Cornwall Diesel Generators
Cornwall Diesel Generators
Cornwall Diesel Generator Power
Cornwall Power - This Cummins 35 kVA silent diesel generator along with ATS panel will be installed at a private residence in Cornwall, south-west England that is regularly experiencing power cuts due to being in the remote countryside.
Power cuts in Cornwall are a common occurrence. In August this year, they ravaged the county as stormy weather swept in from the Atlantic. The cuts affected businesses and public services in Truro and Newquay, stopping the traffic lights from working and making the lights go dark at many company premises.
In October, more power cuts hit both Devon and Cornwall after heavy rainstorms, leaving residents without power.
Cornwall Power Generators
Businesses that rely solely on grid power in Cornwall are putting their operations at risk. This last year, there have been several power cuts throughout the region, affecting thousands of properties on multiple occasions. Some of the losses in power weren’t short-lived either, leading to heavy losses for all those involved.
The main problem is high winds that arrive from the Atlantic ocean. Cornwall, being in the southwestern tip of the British Isles, is often the first place storm fronts make landfall. As winds move across the country, they die down, but not before they arrive at the Cornish coast.
The high winds and heavy rains mean that the county experiences more tree fall than practically anywhere else in the country. The wind rocks trees back and forth on their roots, slowly loosening the soil around them. Over time, a storm can loosen a tree from the ground entirely, causing it to topple over. If a tree falls on a power line, then thousands of people can suddenly find themselves without electricity.
In August 2019, heavy gales rocked Cornwall, and the Met Office issued a severe weather warning. The two-day storm culminated with power cuts across the region that affected businesses and public services in Newquay and Truro. The police in the area reported that winds were averaging a dangerous 60 miles per hour, with some gusts going much higher than that.
Western Power, the company that operates the part of the grid that serves Cornwall, released a statement on Twitter to explain the power outages. The company said that the National Grid experienced issues with several of its power generators, leading to a loss of power in some parts of the UK, including those affected areas in Cornwall. A power cable also came down in Porth near Newquay, forcing police to close the nearby road for safety reasons while engineers worked on the scene.
Businesses, therefore, face extraordinary risks when relying on grid power in Cornwall. Is there a better way?
Many companies in Cornwall rely on electricity to conduct their operations. Without it, they’re stuck.
Fortunately, there is a way to bypass problems with the grid and ensure continued operations, even in the event of power cuts. What’s more, it’s incredibly cost-effective and straightforward to implement.
Many companies now consider Cornwall diesel generators a viable solution to the problem. Generators can respond quickly to the growing risk that stormy weather will shut down power, turning the lights out. The National Grid does not appear to have the robustness to deliver continuous power to the county even in moderate stormy conditions. So businesses need to provide their own insurance power generation policies in the form of on-site diesel generation.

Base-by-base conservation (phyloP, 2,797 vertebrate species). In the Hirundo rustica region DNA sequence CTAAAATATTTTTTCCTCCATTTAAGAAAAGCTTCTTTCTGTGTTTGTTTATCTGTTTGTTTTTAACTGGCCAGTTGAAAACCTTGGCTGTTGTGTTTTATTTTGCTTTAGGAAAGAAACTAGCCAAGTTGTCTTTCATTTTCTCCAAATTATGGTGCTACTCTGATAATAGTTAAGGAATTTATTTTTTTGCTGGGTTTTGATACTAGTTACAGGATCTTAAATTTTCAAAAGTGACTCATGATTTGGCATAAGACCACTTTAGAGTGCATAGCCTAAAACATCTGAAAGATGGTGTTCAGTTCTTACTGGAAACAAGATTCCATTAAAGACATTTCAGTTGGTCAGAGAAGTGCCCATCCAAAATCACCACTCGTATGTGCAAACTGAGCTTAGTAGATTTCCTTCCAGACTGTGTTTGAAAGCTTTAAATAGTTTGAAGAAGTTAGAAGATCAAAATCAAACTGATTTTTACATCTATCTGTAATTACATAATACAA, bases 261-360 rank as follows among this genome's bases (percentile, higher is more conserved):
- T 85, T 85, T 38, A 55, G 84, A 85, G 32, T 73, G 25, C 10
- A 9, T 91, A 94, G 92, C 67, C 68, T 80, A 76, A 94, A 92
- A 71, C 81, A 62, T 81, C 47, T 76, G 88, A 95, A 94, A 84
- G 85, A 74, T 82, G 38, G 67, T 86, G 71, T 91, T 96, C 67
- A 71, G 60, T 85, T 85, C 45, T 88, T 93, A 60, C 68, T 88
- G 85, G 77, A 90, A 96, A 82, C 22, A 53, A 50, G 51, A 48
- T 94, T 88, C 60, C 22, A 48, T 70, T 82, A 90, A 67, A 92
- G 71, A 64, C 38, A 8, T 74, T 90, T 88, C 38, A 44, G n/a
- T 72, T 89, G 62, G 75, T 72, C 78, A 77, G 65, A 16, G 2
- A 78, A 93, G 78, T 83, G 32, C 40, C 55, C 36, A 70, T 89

Diesel generators are by far the most practical and effective solution to temporary power outages. In general, they come in two varieties: automatic and manual. Automatic generators kick the moment that they detect that there’s been a cut in the mains supply, firing up the motor and then burn diesel to generate electricity. The whole process takes just a few seconds, restoring power soon after it is lost.
Manual diesel generators require you to start them by hand. While they’re not as practical as the automatic variety, they’re still incredibly useful and easy to start. To start a Cornwall diesel generator, you flick a switch, as you would any appliance.
Maintaining a diesel generator is relatively straightforward. Companies need to store diesel fuel safely and periodically remove it if it isn’t used by its best before date. Firms also need to regularly inspect the moving parts of the generator, just as they might a car engine. Components can wear out with repeated use.
Most companies keep their diesel generators on-site in a utility area. Diesel generators need some way to release exhaust gases, so they’re unsuitable for indoor use, unless, you install a flue.
Not knowing when a power cut will strike is a significant problem for Cornish firms. Companies need to be able to compete both nationally and internationally, but operating out of a county with serious power supply issues is a challenge. Firms need their electricity supplies to be consistent with delivering high-quality services to their customers. If they aren’t, then they run the risk of losing business and becoming less competitive.
Diesel generators are, therefore, an essential part of every Cornish firm’s continuity strategy. Companies in the county need to invest in on-site generators, either individually or as groups, to make sure that the lights don’t go off the next time the storm hits.
Backup power is not an option for companies operating in the southwest. It is one of the most power cut-prone regions of the country, owing to its location so close to the Atlantic Ocean. Storm fronts don’t have an opportunity to release their energy until they hit land and so the Cornish coast can take the brunt of any weather system.
If you run a business, then consider upgrading your power supply with diesel back up systems. The costs are low, and they can prove indispensable in the event of an outage.